Magdalen College Oxford (left) race Oxford Brooks University ‘C’ (right) in a heat of the Temple Challenge Cup (Men’s Student Eights).
Tim Koch writes:
There are three things that you do not necessarily expect on a Henley first day: some exciting racing, large crowds and above average temperatures. However, the Wednesday’s opening day provided all three. I will leave others to write more about this as I prefer to spend my time by the riverbank rather than at my computer. Also, Rachel Quarrell, writing in Wednesday’s Telegraph, does it much better than I ever could. If you are interested in weather related pictures of Henley, inter-cut with pictures of girls in bikinis, the nominally puritanical Daily Mail is for you. The full details are on the Henley Royal Regatta website (click on the event name for the stats and remember that some of the top events do not start until later in the week).
Members of the Amsterdam Student Rowing Club Nereus model blazers of varying ages and conditions.
Members of Oxford Brooks University ‘B’ find that losing is not as good as winning. They were beaten by University of Michigan, USA, in a heat of the Temple Challenge Cup (Men’s Student Eights).
My day was spent in the delightful company of some very special guests, all linked by a common theme. I had invited John Beresford (son of Jack Beresford, Britain’s most successful oarsman in the pre-Redgrave era) and Sue and Molly Bushnell (daughter and grand-daughter of the indomitable Bert Bushnell) as my guests. When we met up later in the day with Tizzy Burnell, daughter of the former ‘Grand Old Man’ of British rowing, Richard ‘Dickie’ Burnell, we had a gathering of the ‘Children of 1948’. ‘Bert and Dickie’, coached by Jack, were, of course, the unlikely pairing who won the double sculls at the 1948 London Olympics, an event recently dramatised in a BBC television programme. As regular readers will remember, this production was extensively covered by ‘Hear The Boat Sing’. This meeting was made even more special through the generosity of the Chairman of Henley Royal Regatta, Mike Sweeney, who arranged for us to follow two races in the umpires’ launches and allowed us access to the hallowed Committee Lawn, an area for the Stewards and their guests. It was a gesture very much in the traditions of Henley and was much appreciated by all concerned. Here are some pictures of a memorable day.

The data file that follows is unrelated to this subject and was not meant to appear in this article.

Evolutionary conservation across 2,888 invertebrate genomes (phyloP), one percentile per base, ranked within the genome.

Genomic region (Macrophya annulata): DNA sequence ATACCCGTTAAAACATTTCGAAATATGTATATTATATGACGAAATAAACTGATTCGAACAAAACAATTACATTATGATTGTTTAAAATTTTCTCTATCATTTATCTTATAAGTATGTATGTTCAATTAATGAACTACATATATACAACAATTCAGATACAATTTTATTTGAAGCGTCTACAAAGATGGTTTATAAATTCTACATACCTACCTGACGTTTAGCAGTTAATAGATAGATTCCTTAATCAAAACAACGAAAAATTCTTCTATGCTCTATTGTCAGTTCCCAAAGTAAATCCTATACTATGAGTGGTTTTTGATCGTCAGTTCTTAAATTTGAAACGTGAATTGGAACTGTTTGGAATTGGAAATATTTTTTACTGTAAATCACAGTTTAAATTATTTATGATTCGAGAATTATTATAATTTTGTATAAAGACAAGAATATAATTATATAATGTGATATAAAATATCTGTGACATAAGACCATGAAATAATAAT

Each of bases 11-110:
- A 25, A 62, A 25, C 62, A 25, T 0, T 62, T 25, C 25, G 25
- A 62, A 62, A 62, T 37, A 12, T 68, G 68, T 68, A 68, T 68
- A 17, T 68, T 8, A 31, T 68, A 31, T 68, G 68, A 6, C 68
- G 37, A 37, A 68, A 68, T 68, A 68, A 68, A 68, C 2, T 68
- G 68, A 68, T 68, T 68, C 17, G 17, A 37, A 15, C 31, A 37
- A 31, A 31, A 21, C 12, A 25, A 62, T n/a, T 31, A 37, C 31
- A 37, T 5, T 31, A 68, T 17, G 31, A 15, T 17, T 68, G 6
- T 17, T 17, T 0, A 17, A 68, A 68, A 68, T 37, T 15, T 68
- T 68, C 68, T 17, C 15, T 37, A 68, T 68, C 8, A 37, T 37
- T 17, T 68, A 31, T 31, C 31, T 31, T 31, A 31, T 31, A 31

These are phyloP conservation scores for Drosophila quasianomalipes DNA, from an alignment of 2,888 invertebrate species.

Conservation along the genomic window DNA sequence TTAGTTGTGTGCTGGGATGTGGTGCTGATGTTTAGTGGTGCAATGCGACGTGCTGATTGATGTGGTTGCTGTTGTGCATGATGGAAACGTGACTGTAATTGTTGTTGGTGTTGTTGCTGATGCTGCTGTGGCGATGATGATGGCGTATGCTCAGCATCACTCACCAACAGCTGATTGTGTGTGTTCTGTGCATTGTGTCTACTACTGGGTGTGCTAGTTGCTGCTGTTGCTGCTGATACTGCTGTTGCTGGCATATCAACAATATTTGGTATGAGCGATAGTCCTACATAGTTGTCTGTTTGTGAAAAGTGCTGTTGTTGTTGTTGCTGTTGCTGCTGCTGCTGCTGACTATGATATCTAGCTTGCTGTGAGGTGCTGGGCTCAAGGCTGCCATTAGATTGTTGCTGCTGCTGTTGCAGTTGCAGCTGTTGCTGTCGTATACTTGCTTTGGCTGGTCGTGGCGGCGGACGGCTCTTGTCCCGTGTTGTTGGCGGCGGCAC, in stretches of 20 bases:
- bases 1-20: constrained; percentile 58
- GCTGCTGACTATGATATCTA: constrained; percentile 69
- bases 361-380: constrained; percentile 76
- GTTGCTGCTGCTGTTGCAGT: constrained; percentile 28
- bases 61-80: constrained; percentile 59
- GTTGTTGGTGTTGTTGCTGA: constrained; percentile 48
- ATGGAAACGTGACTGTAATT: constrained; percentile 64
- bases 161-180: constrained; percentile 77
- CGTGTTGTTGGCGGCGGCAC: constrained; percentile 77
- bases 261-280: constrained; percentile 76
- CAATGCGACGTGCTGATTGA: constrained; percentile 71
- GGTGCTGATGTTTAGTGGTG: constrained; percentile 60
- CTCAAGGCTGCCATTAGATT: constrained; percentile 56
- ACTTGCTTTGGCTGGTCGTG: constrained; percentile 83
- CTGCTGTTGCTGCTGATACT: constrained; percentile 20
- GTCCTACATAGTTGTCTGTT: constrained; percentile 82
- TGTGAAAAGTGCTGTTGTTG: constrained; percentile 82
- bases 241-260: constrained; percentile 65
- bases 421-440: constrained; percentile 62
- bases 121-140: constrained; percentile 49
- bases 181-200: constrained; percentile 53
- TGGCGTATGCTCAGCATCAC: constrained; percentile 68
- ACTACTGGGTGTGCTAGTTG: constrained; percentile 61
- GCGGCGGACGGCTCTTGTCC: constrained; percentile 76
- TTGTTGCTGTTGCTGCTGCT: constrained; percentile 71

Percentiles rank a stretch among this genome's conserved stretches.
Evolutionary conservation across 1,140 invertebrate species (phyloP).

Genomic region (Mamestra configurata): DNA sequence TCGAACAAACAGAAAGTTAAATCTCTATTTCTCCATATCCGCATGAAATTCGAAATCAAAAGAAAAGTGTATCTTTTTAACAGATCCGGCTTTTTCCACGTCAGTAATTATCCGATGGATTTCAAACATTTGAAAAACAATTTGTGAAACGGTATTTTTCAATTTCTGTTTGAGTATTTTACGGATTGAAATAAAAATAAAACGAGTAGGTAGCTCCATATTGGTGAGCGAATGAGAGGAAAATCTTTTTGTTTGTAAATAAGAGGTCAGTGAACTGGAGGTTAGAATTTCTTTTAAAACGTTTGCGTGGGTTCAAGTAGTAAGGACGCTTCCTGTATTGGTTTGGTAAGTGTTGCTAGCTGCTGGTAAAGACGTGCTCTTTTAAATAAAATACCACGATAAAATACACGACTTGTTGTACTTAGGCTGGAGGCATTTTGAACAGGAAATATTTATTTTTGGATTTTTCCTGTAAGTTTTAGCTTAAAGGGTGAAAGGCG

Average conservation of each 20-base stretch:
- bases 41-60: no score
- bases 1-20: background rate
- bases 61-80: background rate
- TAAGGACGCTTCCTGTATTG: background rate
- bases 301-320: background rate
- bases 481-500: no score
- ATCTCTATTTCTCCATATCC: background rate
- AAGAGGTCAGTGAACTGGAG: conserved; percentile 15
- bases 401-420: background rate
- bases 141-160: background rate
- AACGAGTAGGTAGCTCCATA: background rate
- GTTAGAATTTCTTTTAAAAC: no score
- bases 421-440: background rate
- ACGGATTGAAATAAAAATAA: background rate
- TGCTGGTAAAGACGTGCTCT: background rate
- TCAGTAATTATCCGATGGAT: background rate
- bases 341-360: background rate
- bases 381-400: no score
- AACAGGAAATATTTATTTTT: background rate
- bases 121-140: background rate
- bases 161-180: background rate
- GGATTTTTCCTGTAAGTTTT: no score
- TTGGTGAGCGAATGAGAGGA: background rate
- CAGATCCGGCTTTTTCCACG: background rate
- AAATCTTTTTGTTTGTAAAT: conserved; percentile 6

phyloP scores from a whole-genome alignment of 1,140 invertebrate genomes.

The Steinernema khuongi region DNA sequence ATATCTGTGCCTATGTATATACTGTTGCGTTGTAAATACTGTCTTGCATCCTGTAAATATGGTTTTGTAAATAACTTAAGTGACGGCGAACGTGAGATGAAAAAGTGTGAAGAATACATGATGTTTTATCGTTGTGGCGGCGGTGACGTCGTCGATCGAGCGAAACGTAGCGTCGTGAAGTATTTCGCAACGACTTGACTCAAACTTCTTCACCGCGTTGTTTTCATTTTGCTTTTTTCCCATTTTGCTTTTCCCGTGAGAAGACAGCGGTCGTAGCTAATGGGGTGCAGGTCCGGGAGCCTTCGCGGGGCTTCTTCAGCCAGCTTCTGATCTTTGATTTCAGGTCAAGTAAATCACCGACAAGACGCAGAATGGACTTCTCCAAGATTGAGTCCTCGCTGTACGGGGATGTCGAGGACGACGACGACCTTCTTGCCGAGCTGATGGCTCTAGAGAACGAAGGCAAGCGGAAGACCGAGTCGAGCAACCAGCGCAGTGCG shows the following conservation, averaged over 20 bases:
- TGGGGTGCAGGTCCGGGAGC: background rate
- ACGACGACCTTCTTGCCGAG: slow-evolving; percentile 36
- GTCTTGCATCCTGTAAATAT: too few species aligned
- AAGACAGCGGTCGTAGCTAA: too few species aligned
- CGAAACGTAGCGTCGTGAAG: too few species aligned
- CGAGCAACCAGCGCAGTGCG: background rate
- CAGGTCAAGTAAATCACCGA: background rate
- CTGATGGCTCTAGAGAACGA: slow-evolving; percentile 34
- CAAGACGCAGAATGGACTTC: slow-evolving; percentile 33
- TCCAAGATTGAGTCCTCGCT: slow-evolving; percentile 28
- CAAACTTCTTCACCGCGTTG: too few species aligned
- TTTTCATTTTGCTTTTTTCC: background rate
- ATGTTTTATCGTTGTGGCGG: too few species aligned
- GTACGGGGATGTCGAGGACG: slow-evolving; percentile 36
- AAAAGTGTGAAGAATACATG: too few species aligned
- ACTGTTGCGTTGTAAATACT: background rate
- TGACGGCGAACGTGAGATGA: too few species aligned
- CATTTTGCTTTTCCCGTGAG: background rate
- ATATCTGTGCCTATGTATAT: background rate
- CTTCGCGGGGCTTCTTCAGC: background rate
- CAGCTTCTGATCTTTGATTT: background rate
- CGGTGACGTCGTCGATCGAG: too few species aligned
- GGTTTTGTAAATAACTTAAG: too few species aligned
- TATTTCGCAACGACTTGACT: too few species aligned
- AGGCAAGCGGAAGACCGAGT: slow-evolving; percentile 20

Members of Rowing Royal Families pictured, appropriately, in front of the Royal Rowbarge, Gloriana. The press picked up on the story and they were interviewed and photographed by the Henley Standard newspaper (read article here). From left to right, John Beresford, Tizzy Burnell, Sue Bushnell and Molly Bushnell.
Pimm’s on the Committee Lawn. It does not get more civilised than this, John, Sue and Molly.
Tizzy Burnell introduced us to the ‘Bengal Tiger’, a non-alcoholic cocktail invented by her Grandfather, Charles ‘Don’ Burnell, who won in the eight at the 1908 Olympics (Don and Dickie are the only father and son in Olympic history to have won gold medals in rowing). When Don was umpiring at Henley he felt that he could not drink wines or spirits at lunchtime (something that, in the past, some of his colleagues were not so strict about) and so produced this drink which feels as if it has alcohol in it. It is a mixture of ginger beer, lime juice and Angostura Bitters. If you are not umpiring, you can add vodka.
Sue and Molly followed the race between Cambois and Nottingham in a heat of the Wyfold Challenge Cup (Club Coxless Fours).
John and I followed the race between the University of the West of England (UWE) and Goldie Boat Club in a heat of the Prince Albert Challenge Cup (Men’s Student Coxed Fours). It was a convincing and no doubt enormously satisfying win by the unfashionable UWE over the crew from the more prestigious Cambridge University Boat Club.
The UWE – Goldie race from umpire John Hedger’s point of view.
The Bengal Tiger non-alcoholic? The Angostura Bitters are 43%! Only a few drops, of course, but it would still explain why it 'feels as though it has alcohol in it.'